You wouldn’t know there’s a brewery down Forked Neck Road in Shamong, N.J.
Nestled against the pines of Wharton State Forest and hidden behind a private home, the small, unheralded facility is dwarfed by its big brother, the Valenzano Winery, nearby on busy Rt. 206. There is no tasting room or tours or visiting hours. There is no place to fill up a growler.
If you want to taste its beer, you’ll have drop in at one of the dozen or so tap houses and restaurants in Burlington and Camden counties that take its keg deliveries.
Like I did one November afternoon, when I was stopped by the Blue Monkey Tavern in Merchantville, N.J., and got my first taste of Brotherton Brewery’s Imperial Oatmeal Porter.
By the end of my visit, I knew this would be my 2016 Beer of the Year.
Dark and smooth and creamy, it is a perfectly rounded mouthful of sweet and roasted barley malt whose mild flavor of black cherries and currants and chocolate hint at the complexity that lays, deceptively, beneath this simple and basic brew.
This is not another one of those trendy cult beers that attract lines of whale-hunting geeks. It is not a palate-numbing hop monster or mouth-puckering sour ale or barrel-aged this or that. There are no gimmicks. Instead, it is the product of superb ingredients and expert brewing skills, a beer that demands to be quaffed in long pulls that leave foam on your upper lip and a deep, satisfying ahhhhh in your throat.
Yes, it is brewed in Joisey. You got a problem with that?
The Garden State – especially South Jersey – has lagged far behind the American craft beer renaissance. Though Flying Fish and River Horse have ably held down the fort over the past 20 years, substantial growth was thwarted by costly liquor licenses, incomprehensible licensing regulations and short-sighted Bud-centric tavern owners.
It was only in 2012 when the state allowed breweries to sell beer by the glass in on-site tasting rooms (a visitor attraction that generates much-needed capital) that startups finally began opening their doors in sizable numbers. In 2016, more than 20 breweries opened in New Jersey, mainly in small towns like Medford and Pitman and Woodbury.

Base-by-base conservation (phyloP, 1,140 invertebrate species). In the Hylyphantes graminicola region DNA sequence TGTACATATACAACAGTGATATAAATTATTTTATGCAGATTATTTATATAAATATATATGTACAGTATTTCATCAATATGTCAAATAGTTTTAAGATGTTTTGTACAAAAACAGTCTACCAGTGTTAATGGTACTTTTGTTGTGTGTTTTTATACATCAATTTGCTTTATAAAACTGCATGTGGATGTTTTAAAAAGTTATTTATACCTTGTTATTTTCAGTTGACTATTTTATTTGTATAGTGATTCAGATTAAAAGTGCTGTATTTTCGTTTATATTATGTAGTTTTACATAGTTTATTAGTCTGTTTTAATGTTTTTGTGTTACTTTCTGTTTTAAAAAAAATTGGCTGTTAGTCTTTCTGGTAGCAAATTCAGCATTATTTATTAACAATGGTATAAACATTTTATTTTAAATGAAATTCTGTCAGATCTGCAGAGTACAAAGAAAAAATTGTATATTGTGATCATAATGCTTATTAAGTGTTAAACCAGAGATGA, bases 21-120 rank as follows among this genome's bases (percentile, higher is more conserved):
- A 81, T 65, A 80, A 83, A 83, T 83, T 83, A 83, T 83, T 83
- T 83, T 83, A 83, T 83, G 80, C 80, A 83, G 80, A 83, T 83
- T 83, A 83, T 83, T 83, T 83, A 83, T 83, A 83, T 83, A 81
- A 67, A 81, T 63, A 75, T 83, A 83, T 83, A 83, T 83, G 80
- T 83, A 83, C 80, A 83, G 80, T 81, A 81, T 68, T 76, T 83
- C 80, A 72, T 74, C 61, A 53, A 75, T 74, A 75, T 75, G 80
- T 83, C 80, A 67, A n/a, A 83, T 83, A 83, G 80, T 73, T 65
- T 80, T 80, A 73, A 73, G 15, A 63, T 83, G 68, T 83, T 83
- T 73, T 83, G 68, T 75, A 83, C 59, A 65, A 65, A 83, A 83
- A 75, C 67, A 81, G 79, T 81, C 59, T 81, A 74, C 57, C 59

And in this case, Shamong.
Oddly, Brotherton Brewery is holding off on the tasting room until it gets a foothold in bars. Owned by family members of the neighboring Valenzano winery, it’s a tidy operation operating out of the same rustic garage warehouse where the family once bottled its varietals. Today, it is equipped with a compact 15-barrel brewhouse with just four fermentation vessels. Brewing twice a week, it’s capable of producing fewer than 3,000 half-kegs (about 375,000 pints) a year.
The man at the helm is Steve D’Eva (above), a 31-year-old who is not exactly a familiar name among local brewing circles. He started his career as a cook (Tinto, Amada) and was the original executive chef at Tired Hands Cafe in Ardmore.
“I wanted to brew the whole time I was at Tired Hands, but that just wasn’t going to happen,” D’Eva said. “I really wanted to brew in the Philadelphia area, but there were not many jobs open where you didn’t have to start at the very bottom, scrubbing out kegs for two years before they let you touch the brew kettle.”
D’Eva told me his story while we sampled beers in the 44-degree chill of Brotherton’s cold box. Swapping out sixtel kegs and pouring fresh ales into plastic cups, he told me that he wrangled his first brewing job at Grand Canyon Brewing in Arizona in a long-distance phone call without even a single visit. He learned the ropes, but quickly discovered that “brewing mainly pilsner and amber ale six days a week was soul-crushing.”
Seeking more creativity, he moved onto Urban Family Brewing in Seattle, a well-established beer town where competition is fierce. He earned a few medals for his saison before being lured back East. At Brotherton, D’Eva expects to have the freedom to brew a wide variety of ever-changing styles with no real flagship brands.
“Hopefully, if we can produce beer of high quality, that will help shepherd along a top-quality beer scene in the area,” D’Eva said.
That’s a worthy ambition; given the South Jersey beer-making scene has been stagnant for so long, any new brewery seems like progress. Just open the taps and the people will belly-up to the bar, right? Wrong. The locals are not noobs; they know a bad beer when they taste it, and they’ve already begun calling out some of the lamer local efforts. (A porter from one Burlington County newcomer, for example, was not-inaccurately described in an online review as tasting “like it was filtered through a new shower curtain.”)
I’m inclined to give startups a chance to hit their stride. But there’s no reason to wait for Brotherton. Its Imperial Oatmeal Porter is the real deal.